The original lion might be gone, but a faithfully recreated copy now exists courtesy of Google Arts & Culture. This division of the technology juggernaut normally digitizes and creates 3-D models of famous works of art. That way, they can be enjoyed by people who might otherwise be unable to visit the locations where the real artworks are on display.
For the first time, though, Google Arts & Culture’s efforts did not stay in the digital realm. The company used the incredibly accurate 3-D model of the Lion of Mosul to print out a physical copy of the statue which now sits in London’s Imperial War Museum. The project will be part of a new season called Culture Under Attack which explores the impact of war on our cultural heritage.
A new study published in medical journal The Lancet highlights the success of a Melbourne-based research team who used nerve transfer surgery to restore movement to paralyzed hands.
The procedure involves “rewiring” the nervous system in quadriplegic patients who have suffered spine damage. Nerves are cut and reattached to other working nerves that control different muscle groups. For example, if the nerves that allowed the patient to turn their palm up still worked, they could be “rewired” to extend and bring together the fingers of the hand.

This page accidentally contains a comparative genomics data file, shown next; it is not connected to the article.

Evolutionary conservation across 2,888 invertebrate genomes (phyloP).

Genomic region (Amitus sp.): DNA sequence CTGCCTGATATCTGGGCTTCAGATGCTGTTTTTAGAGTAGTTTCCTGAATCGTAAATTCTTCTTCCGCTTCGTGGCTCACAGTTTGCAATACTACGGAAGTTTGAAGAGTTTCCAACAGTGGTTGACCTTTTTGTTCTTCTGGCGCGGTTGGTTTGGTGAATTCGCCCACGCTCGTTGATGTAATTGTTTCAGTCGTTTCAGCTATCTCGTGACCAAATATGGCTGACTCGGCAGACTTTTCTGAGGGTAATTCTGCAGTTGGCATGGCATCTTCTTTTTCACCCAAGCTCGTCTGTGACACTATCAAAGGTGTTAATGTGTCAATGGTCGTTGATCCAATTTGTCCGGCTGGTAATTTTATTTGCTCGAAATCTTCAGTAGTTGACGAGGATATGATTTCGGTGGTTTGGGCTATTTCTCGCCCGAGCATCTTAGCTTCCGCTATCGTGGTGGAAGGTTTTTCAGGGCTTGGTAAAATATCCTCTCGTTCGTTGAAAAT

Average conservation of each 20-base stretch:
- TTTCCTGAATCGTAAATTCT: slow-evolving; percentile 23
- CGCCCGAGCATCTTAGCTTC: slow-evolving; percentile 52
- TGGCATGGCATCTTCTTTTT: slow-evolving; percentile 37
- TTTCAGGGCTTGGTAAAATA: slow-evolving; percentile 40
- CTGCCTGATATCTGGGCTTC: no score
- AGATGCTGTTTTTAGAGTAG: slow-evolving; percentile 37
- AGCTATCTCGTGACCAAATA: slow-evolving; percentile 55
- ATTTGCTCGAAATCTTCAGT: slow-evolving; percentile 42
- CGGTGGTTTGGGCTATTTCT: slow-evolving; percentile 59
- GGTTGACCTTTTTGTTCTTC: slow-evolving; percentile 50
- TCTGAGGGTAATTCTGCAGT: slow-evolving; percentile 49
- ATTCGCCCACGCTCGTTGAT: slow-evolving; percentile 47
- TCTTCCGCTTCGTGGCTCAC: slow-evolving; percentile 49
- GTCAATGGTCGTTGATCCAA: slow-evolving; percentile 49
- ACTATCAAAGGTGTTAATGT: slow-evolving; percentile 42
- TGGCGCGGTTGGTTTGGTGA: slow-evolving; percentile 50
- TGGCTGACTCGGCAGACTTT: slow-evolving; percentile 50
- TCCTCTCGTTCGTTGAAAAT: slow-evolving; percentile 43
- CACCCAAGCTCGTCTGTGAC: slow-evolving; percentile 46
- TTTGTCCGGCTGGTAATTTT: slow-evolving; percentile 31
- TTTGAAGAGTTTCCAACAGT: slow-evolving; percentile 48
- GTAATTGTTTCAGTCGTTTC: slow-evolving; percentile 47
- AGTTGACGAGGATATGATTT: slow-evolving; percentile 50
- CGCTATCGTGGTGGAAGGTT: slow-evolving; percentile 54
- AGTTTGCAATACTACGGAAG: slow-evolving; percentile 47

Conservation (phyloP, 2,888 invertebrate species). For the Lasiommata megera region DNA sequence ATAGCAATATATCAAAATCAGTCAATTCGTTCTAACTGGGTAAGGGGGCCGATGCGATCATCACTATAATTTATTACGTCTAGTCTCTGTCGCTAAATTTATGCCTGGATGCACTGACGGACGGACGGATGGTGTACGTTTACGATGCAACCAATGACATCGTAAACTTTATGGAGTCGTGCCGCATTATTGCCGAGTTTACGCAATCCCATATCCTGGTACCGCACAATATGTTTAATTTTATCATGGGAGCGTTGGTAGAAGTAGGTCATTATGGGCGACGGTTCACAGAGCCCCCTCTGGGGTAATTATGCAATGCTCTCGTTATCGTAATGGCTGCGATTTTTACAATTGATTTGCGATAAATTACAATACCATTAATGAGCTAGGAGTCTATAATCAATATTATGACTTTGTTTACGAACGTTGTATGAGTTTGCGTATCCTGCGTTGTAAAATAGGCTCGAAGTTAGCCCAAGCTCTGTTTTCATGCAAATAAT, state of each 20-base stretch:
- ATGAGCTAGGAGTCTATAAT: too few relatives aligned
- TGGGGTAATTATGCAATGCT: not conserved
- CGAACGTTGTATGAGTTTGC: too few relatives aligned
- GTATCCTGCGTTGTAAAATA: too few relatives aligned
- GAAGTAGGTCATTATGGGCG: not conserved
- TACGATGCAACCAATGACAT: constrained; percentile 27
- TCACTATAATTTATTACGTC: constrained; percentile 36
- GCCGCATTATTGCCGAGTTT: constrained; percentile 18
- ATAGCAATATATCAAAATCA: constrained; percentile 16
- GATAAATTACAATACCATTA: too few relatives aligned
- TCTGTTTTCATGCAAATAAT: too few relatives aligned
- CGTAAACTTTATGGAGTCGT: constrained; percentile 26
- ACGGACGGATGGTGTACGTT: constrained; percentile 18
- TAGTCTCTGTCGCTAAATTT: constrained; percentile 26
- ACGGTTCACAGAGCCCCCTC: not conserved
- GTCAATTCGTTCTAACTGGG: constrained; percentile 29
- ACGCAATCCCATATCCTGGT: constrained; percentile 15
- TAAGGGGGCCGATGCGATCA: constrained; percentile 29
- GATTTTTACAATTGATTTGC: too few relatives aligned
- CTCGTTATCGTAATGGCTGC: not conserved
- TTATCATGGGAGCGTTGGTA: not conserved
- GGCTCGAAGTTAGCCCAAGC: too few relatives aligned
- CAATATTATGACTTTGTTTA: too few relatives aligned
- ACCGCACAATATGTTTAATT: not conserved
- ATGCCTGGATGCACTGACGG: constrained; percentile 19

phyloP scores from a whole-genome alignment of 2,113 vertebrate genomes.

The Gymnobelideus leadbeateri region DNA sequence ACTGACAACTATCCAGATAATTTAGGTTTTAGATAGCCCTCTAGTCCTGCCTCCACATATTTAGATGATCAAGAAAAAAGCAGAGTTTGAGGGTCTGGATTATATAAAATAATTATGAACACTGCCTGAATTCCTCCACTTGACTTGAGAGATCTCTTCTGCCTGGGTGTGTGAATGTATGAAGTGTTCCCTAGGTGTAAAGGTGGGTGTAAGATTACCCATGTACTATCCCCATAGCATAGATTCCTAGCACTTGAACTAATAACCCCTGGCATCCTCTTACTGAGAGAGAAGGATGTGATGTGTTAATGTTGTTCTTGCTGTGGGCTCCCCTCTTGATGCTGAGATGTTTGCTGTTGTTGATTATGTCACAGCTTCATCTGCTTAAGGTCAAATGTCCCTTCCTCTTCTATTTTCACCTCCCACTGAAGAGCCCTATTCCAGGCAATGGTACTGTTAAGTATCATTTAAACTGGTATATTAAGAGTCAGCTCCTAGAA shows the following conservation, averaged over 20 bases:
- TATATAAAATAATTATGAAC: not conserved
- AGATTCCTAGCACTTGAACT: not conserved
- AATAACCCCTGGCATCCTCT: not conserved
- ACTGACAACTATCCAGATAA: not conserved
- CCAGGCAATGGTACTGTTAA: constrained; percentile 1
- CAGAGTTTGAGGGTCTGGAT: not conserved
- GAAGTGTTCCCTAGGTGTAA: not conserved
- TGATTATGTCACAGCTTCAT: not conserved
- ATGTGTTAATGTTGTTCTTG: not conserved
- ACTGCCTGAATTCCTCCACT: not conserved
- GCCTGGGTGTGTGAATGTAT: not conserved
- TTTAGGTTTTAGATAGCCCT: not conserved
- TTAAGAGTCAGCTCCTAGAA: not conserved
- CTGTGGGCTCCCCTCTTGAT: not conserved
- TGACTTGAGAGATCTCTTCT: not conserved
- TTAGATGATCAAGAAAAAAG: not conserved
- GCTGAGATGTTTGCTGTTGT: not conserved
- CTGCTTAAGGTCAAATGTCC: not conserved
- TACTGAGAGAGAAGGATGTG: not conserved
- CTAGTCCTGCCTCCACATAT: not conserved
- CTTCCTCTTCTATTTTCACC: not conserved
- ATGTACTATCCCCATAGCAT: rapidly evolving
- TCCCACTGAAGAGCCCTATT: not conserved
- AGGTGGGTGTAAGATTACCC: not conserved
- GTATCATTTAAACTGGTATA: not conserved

As a crucial requirement for this procedure to work, the patients still must have some movement in their upper arms prior to the surgery. Therefore, it is not available to all quadriplegics and will certainly not restore fine movement.
But it can drastically improve the quality of life. Patients will be able to grab and hold items, allowing these individuals to perform daily tasks such as handling money, putting on makeup, or using a computer.
The Melbourne team performed 59 nerve transfers on 16 patients. The procedure failed on four occasions, and two patients even lost some sensation in their arms. The timing of the surgery is important as it has the highest success rate 6–12 months after the initial injury.
Even though it comes with caveats, the procedure has been deemed a “huge advance” by experts and “life-changing” by the people who have benefited from it.